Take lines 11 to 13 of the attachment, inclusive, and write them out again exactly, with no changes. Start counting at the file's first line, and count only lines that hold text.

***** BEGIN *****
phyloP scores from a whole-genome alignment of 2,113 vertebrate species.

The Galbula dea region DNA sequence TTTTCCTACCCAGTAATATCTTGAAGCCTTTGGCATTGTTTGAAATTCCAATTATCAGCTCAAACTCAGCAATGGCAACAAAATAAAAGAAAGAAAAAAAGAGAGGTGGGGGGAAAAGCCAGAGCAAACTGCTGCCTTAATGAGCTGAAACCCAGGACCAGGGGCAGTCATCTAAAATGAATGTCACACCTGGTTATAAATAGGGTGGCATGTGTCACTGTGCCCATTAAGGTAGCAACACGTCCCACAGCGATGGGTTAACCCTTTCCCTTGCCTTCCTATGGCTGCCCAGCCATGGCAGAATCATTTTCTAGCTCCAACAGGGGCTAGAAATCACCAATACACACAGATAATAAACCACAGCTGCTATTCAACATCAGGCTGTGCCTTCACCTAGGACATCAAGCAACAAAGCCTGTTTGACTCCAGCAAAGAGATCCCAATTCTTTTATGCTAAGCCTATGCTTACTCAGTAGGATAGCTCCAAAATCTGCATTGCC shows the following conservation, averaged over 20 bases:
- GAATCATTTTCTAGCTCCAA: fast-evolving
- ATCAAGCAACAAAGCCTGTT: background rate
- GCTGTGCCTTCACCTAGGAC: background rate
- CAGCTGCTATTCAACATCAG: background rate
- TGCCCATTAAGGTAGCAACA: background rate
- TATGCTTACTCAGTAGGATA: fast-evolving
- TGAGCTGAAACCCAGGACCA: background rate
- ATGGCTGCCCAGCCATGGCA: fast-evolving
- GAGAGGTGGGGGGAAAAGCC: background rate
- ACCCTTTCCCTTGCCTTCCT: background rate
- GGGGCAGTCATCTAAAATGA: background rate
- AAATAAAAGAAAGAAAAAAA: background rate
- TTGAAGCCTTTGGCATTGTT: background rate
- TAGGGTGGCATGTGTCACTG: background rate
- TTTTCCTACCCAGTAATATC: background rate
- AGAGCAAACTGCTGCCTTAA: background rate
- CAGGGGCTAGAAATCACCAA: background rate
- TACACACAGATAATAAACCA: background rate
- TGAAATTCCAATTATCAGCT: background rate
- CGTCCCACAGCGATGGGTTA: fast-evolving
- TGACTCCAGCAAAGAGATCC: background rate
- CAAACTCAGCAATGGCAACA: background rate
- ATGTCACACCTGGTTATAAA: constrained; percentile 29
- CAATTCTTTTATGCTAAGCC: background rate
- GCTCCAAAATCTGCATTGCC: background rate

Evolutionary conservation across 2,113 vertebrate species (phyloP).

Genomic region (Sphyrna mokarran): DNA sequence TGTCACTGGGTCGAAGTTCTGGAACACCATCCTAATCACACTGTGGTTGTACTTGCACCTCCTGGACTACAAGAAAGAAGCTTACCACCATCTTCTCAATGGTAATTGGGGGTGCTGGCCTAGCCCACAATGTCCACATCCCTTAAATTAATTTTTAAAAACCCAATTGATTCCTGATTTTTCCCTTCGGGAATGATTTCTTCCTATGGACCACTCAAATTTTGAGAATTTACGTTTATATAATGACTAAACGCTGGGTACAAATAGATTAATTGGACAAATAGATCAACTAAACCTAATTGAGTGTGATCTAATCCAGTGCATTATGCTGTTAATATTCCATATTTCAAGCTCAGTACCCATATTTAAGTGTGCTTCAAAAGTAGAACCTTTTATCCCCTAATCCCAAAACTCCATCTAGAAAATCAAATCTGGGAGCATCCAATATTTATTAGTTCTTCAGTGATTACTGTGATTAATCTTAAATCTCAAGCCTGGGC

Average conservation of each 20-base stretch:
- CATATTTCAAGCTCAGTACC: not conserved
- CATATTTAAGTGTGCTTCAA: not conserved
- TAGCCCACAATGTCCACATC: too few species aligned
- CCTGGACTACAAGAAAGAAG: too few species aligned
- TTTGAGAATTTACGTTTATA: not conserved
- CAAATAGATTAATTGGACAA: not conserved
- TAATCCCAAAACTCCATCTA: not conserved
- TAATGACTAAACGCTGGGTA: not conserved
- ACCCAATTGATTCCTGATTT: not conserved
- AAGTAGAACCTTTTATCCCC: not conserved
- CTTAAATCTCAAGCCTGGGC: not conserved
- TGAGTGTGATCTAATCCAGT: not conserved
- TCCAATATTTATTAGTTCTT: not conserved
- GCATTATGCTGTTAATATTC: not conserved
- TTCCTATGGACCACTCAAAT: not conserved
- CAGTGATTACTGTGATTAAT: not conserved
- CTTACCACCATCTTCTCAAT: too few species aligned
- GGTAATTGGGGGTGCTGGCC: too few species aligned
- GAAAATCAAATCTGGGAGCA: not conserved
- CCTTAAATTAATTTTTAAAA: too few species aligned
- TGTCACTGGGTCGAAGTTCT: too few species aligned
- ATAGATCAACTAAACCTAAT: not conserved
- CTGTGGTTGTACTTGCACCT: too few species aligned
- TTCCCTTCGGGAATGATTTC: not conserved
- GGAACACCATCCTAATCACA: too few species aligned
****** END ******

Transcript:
- GAGAGGTGGGGGGAAAAGCC: background rate
- ACCCTTTCCCTTGCCTTCCT: background rate
- GGGGCAGTCATCTAAAATGA: background rate